Zak's Place has been flying under the radar for most of its five years in downtown Hinsdale. It did get a nice mention from Chicago magazine for its burger (No. 16 on a list of 30) last year, but that was something of a mixed blessing, says partner Yamandu Perez. "I don't want people to think of us as a burger joint," he says.
Perez, also the chef, calls it all "contemporary American," in its most inclusive, melting-pot sense. "I take it as a compliment when people say they can always find something to like on my menu," he says. "I'm not afraid of doing dishes we can have fun with, and I'm not afraid of taking popular items off the menu to change things. We can always bring it back."
So don't set your sights on that cinnamon-accented foie gras, which will probably be off the menu by the time you read this.
What makes Zak's interesting right now is that Perez and co-owner Matt Van Valkenburgh are planning a second restaurant, appropriately named Two, in the West Town neighborhood this summer. Based on the Hinsdale operation, what might Chicago expect?
For starters, expect a serious wine program. Perez logged a half-dozen years at the well-regarded Gabriel's restaurant (in Highwood) as general manager and sommelier, and he knows his vino. Zak's, though as unfussy a dining room as they come, nevertheless has a 700-bottle wine cellar and hosts regular wine dinners. Wednesdays are no-corkage BYO days, and Fridays, Perez pulls a few random bottles (limited quantities, of course) and sells them for half-price.
You also can expect the sort of global influences that inform the Zak's Place menu; Two's preview menu included meatloaf sliders, duck ravioli with Kentucky bourbon sauce and bison carpaccio with grana padano cheese.
But that's what you'll eat then. At Zak's, here's what you can eat now.
On the whole, Zak's Place is solid but unspectacular, providing well-crafted dishes that rarely set your heart soaring but almost never disappoint. But there are gems, such as a pork belly appetizer that arrives looking like a terrine, a cylindrical stack of pork, peppers, potatoes and pear (for a hint of sweetness), crowned with a sunny-side-up quail egg. A red wine gastrique beneath provides just the right touch of acidity.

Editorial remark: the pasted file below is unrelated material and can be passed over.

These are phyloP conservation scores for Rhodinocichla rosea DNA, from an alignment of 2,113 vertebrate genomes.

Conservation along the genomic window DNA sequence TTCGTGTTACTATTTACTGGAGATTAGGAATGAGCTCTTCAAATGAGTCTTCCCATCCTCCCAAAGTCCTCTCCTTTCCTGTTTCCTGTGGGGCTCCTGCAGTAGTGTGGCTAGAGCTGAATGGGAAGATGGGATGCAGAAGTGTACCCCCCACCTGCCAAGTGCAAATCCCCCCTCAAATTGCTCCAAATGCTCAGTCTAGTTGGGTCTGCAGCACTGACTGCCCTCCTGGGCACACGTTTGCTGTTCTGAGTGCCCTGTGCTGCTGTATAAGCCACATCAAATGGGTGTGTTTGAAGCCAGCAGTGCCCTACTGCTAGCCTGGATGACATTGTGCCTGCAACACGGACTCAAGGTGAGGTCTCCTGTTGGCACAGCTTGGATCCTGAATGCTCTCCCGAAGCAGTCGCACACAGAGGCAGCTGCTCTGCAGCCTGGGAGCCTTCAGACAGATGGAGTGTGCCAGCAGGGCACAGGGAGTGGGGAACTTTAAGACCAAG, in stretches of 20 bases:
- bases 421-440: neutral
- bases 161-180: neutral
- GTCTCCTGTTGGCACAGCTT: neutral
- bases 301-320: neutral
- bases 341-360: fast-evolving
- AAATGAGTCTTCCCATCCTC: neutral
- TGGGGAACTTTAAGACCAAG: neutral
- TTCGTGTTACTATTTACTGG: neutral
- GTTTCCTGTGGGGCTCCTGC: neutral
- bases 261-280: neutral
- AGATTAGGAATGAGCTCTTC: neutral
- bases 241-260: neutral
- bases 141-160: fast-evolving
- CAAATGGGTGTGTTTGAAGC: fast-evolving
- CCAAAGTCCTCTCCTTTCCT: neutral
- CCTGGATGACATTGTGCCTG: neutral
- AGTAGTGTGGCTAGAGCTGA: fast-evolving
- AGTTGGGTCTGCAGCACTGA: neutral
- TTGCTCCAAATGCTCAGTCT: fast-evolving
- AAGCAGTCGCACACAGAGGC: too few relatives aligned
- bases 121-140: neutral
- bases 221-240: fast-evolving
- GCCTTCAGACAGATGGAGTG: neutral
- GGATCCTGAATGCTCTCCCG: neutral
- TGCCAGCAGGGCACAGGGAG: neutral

I'd also make room for the mussels bolognese; I was initially dubious about this combination of mussels, white-wine broth and chunky sausage, but the ingredients got along just fine, and some melted leeks gave the dish a whisper of spring.
The chocolate-braised short ribs were another nice surprise; the chocolate presence is fleeting, a respectable supporting character instead of an annoying diva, and the white-truffled orzo underneath gently supports the dish's earthy nature. This might be the best dish on the menu.
But I wouldn't overlook the skirt steak, smothered in chimichurri sauce and presented with roasted corn niblets and wide slices of grilled sweet potatoes. Veal loin with yellow and pattypan squashes (the dish now features Spanish papas bravas) is a solid performer. The daily fish preparation is likely worth your attention; grilled escolar over a citrusy, just-spicy-enough vinaigrette was a hit with me one night.
About one rung down are such dishes as whitefish ceviche, a Cuban-style preparation that's less overtly acidic than most, and considerably lighter on the cilantro component, which some will find a blessing and others will find too neutral. The Zak's salad is pleasant enough, a sheaf of grilled romaine lettuce that retains an agreeable crunch and stands up well to a lively chipotle-ranch dressing. Lobster-crab mac and cheese is tasty; the seafood is finely chopped for even distribution — no prize seafood nuggets to search out — and the white-cheese blend is dusted with saffron to give the dish its traditional color. The wild-boar ravioli features house-made pasta and good flavors throughout, but I'd like it better if the $24 price tag went down a couple-three dollars.
The only dish I'd scratch off the list would be the rabbit risotto that was offered one night; any hope of rabbit flavor was lost amid a surfeit of tomato sauce and cheese, and all that sauce gave the rice a waterlogged texture. But the style of risotto changes daily at Zak's, so hopefully this was a one-time aberration.
Pastry chef Pepe Martinez puts out some very appealing desserts. His chocolate blackout cake is nicely nuanced, offering three chocolate tastes and textures on a single plate. Apple bread pudding has surprisingly light texture, and if the excellent burnt-caramel ice cream is outsourced, I have no complaints. My favorite is the blood orange parfait, which has a red velvet cake base, custardy blood orange middle and some blood orange supremes on top. I don't particularly care for red velvet cake (and apparently I'm the only one), but I liked the colors and flavors of this composition very much.
Zak's Place is good. Maybe not put-30-miles-on-the-odometer good, but the place has passion and creativity, excellent wines and zero attitude. These are good things.
Watch Phil Vettel's reviews weekends on WGN-Ch. 9's "News at Nine," CLTV and at wgntv.com/vettel.